Robotic PCI is My Choice for Safety in the Cath Lab
Ryan D. Madder, MD, Interventional Cardiologist, Spectrum Health, Grand Rapids, Michigan
As an interventional cardiologist with Spectrum Health, I am fortunate to be working with an organization that is as committed to staff safety as they are to the health and well-being of their patients. This is evidenced by the adoption of several radiation safety initiatives including a robotic PCI program which Spectrum Health launched two years ago.
My interest in radiation safety began early in my career. During fellowship, I witnessed two of my mentors suffer through a diagnosis and subsequent treatment of cancer. Although a causal link between radiation exposure and these malignancies was not definitive, the negative impact that these cancers had on the lives of these two individuals was definitive. Shortly after each diagnosis was made, one could not help but wonder what role occupational radiation exposure played in each case. Unfortunately, such cases may not be unique, as an ongoing registry is compiling an alarming number of brain tumors amongst interventionalists. It is notable that 85 percent of reported brain tumors in interventionalists occur on the left side of the brain, the side closest to the radiation source in the cath lab. This 85% incidence of left-sided brain malignancies among interventionalists is in stark contrast to the general population, where brain cancers are evenly distributed between the right and left sides.
In addition to the risks interventionalists face from extended exposure to ionizing radiation, the standard heavy, lead-lined personal protective gear meant to mitigate the radiation risk increases our risk of orthopedic problems. Results from the 2014 SCAI survey of interventional cardiologists demonstrated that nearly 50% of interventionalists have suffered an orthopedic injury during their careers. The high rate of lumbar and cervical spine disease reported in these survey results is equally alarming. The data indicate that the risk of such orthopedic injuries increases with procedural volume and may also increase with the number of years in practice.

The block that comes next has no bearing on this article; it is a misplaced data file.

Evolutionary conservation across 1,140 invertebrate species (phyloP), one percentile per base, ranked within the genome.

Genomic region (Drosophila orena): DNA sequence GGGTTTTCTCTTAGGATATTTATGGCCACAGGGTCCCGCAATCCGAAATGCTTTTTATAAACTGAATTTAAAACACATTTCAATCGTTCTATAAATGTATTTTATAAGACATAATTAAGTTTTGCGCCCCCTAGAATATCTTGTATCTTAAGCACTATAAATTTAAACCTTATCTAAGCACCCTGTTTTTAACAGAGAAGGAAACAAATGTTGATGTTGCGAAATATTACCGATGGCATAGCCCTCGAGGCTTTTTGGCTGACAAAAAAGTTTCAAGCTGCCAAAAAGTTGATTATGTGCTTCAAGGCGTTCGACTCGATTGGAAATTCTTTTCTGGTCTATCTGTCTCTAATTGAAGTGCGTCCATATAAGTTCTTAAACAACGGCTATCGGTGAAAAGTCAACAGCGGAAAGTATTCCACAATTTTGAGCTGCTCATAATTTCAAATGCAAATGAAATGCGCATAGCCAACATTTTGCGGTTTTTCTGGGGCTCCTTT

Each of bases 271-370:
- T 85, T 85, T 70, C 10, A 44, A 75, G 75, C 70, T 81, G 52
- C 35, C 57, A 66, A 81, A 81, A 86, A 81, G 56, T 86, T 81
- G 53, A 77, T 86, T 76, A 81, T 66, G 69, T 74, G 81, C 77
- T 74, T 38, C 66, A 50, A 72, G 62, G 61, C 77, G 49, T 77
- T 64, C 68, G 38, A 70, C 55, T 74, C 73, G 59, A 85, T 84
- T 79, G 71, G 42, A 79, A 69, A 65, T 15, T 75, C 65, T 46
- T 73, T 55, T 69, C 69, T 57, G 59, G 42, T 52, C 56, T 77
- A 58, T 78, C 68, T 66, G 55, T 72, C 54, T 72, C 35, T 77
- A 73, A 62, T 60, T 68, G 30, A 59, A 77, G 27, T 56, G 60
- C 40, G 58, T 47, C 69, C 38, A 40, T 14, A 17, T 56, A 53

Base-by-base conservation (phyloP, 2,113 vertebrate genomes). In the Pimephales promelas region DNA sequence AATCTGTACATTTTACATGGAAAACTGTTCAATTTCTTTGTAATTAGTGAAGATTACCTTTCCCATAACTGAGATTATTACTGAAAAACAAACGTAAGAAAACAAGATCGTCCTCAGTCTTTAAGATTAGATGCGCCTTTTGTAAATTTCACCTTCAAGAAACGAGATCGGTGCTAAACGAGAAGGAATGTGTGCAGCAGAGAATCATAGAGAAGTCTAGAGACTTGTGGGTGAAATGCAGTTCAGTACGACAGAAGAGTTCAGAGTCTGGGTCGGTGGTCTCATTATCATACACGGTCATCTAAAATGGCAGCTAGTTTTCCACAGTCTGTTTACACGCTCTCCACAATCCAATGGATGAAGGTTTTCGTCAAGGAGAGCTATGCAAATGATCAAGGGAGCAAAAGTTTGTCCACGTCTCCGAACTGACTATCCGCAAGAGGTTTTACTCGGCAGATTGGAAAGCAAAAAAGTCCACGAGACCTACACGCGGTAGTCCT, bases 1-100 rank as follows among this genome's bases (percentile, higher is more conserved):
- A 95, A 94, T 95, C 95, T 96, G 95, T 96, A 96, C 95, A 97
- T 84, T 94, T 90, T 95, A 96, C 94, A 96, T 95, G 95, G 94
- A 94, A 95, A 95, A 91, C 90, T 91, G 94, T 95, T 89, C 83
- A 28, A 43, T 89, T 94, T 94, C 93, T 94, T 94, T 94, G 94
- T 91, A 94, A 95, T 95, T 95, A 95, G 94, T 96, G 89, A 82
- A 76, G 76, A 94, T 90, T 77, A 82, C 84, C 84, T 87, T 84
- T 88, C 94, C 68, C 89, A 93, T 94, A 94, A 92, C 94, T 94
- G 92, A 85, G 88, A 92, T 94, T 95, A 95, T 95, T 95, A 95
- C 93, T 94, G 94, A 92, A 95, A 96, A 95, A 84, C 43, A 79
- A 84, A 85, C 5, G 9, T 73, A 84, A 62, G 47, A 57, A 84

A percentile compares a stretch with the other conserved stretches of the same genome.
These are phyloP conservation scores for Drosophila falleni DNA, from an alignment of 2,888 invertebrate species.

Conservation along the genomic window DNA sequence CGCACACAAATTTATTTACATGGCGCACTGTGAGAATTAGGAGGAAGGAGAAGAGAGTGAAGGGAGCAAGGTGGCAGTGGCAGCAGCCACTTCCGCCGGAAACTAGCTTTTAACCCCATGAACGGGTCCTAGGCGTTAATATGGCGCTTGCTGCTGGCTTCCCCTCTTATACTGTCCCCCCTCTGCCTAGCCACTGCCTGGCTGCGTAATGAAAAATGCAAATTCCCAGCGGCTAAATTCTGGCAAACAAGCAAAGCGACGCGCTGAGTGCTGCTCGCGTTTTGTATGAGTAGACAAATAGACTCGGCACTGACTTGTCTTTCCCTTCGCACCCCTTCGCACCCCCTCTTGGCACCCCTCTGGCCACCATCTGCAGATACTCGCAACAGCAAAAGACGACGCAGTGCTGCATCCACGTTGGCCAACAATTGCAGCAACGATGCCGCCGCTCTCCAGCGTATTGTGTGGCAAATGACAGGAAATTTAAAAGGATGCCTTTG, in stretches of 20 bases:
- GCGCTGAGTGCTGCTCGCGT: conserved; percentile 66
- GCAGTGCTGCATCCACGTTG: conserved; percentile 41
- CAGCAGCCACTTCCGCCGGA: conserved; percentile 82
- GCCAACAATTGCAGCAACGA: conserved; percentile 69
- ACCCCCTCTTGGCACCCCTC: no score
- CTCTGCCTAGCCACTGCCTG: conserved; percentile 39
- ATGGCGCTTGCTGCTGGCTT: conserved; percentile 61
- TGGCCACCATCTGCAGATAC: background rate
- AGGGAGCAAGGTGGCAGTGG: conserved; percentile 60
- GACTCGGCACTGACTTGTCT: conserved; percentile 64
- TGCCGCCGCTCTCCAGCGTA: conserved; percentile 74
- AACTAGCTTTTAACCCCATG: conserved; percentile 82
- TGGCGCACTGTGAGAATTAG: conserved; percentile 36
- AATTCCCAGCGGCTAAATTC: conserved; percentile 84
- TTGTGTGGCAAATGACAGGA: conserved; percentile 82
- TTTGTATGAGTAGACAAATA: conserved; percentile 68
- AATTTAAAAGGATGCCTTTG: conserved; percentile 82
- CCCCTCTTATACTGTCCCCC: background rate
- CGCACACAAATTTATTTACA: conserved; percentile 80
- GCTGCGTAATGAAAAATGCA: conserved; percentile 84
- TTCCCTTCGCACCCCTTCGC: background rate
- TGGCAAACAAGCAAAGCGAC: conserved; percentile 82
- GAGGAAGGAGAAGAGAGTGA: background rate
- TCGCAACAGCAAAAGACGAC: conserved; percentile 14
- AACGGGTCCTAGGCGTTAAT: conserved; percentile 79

The emerging data regarding cancer risk and orthopedic injuries associated with the traditional approach to performing PCI (i.e. standing in the radiation field wearing a heavy lead garment) have motivated me to seek novel methods to protect myself in the cath lab. I have found that robotic PCI is a safe and viable option to limit exposure to both radiation and lead apparel. In the PRECISE study robotic PCI was associated with technical and procedural success rates of approximately 98%. These high success rates with robotic PCI were achieved in conjunction with a dramatic reduction in radiation exposure to the robotic operator. Hence, as compared to exposure at the bedside, radiation exposure in the robotic cockpit was reduced by 95%.
Considering the significant reduction in radiation exposure robotic PCI provides, I view robotic PCI as a core technology to providing a safer work environment. As early users of robotic PCI, my partners and I have been optimizing our processes and identifying novel uses for the tool. Much of my ongoing research is focused on the capabilities of robotic-assistance in the cath lab, both for safety and for clinical utility.
Spectrum Health has a large cath lab staff. Several of our technologists have a passion for novel technology and have developed very advanced skills with the robot. We have seen that a successful robotics program requires capability and interest from all stakeholders and the success of our technologists has helped fuel the success of our program. We have many technologists that are very progressive and always looking for ways to increase their skill set. The CorPath Vascular Robotic System is a natural fit for them to expand the skills they possess and get more hands-on with these procedures.
There are several benefits to robotic PCI over manual procedures. For example, there is a level of precision achieved with the robot that may not be consistently achieved manually. The robot allows you to move a stent forward and backward in millimeter increments, which can be very helpful in cases where positioning of the stent is crucial with respect to anatomy such as side branches or the ostium. Additionally, the robotic system enables you to obtain very accurate measurements of the patient’s anatomy so the correct stent length can be selected without relying solely on visual estimation. By selecting the most appropriate stent length and leveraging robotic-assistance for precise stent positioning, it is conceivable that robotic-PCI may improve patient outcomes and reduce the number of stents used per case.
Let alone the potential clinical benefits, the radiation exposure savings alone is reason enough for interventional cardiologists to consider adopting robotic technology in their cath labs. Considering the risks associated with both long-term radiation exposure and long-term lead usage, adopting robotic-assistance for routine use is a clear choice for the future of my practice. Luckily, I have never suffered an orthopedic injury related to lead and have never had a radiation-induced malignancy. My perspective is, why wait for such a problem to occur when I can employ preventative solutions today?